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Birds are not concerned with the odors of their immediate environment. To a chicken, a starling or a cowbird, the odors of its environment are of little or no con-sequence. I am not saying that birds do not have the apparatus for olfaction, nor am I saying that no bird can smell. The kiwi of New Zealand is almost totally blind and does sniff. They do have "nostrils" on the tip of the bill. However, they are an unusual exception. If we place highly odoriferous material under one of two food choices and present them to domestic chickens or starlings, their choice behavior is not affected. Surgical ablation of the olfactory lobes in the domestic fowl does not alter its food preference behavior. The point here is that in most birds, odor is of little or no behavioral significance.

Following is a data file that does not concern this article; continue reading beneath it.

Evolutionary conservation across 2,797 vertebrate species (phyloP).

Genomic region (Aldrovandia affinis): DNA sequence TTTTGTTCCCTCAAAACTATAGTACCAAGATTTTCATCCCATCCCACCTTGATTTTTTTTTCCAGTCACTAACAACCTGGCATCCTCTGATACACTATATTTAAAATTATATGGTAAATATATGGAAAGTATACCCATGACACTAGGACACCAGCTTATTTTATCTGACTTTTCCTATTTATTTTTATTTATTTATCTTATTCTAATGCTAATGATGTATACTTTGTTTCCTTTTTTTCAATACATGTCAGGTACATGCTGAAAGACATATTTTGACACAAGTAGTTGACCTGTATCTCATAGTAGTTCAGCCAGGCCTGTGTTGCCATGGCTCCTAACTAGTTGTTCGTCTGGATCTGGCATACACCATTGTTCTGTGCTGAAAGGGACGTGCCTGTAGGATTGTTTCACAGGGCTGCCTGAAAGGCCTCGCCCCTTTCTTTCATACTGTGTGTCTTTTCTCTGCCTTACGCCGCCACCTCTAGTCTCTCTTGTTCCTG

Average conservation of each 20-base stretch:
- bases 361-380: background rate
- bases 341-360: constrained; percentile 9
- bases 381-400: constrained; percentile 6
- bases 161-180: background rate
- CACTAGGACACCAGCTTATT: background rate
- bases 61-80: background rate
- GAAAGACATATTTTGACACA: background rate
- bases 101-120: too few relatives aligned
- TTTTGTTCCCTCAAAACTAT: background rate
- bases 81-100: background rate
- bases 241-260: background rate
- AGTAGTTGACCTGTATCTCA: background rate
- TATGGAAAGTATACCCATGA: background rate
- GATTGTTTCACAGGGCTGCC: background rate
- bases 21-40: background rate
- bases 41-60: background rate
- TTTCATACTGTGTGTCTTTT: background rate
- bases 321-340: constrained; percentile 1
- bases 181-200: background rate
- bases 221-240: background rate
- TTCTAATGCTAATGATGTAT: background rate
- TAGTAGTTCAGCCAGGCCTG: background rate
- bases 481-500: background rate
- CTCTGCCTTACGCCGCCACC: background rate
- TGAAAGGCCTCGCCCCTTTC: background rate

Birds have an interesting sense of taste. They have taste receptors like other animals, and their general structure is essentially the same as that in other vertebrates. The starling and chicken have a few dozen taste buds as compared to 25000 for the cow. The chicken has all the taste buds at the back of the tongue with the front half of the tongue highly cornified. In the chicken, the taste buds are so far back that it would appear that by the time it can taste something, it is too late to change its mind about swallowing it. Most birds do not respond to what we describe as sweet. The parrot and some of the fruit-eating birds do, but the domestic and song birds do not respond to sugar as do humans. Blackbirds on an adequate diet do not appear to respond to sugars, certainly they do not avidly select dextrose, maltose or sucrose in water in a choice situation. They do, however, reject xylose which can cause an eye condition.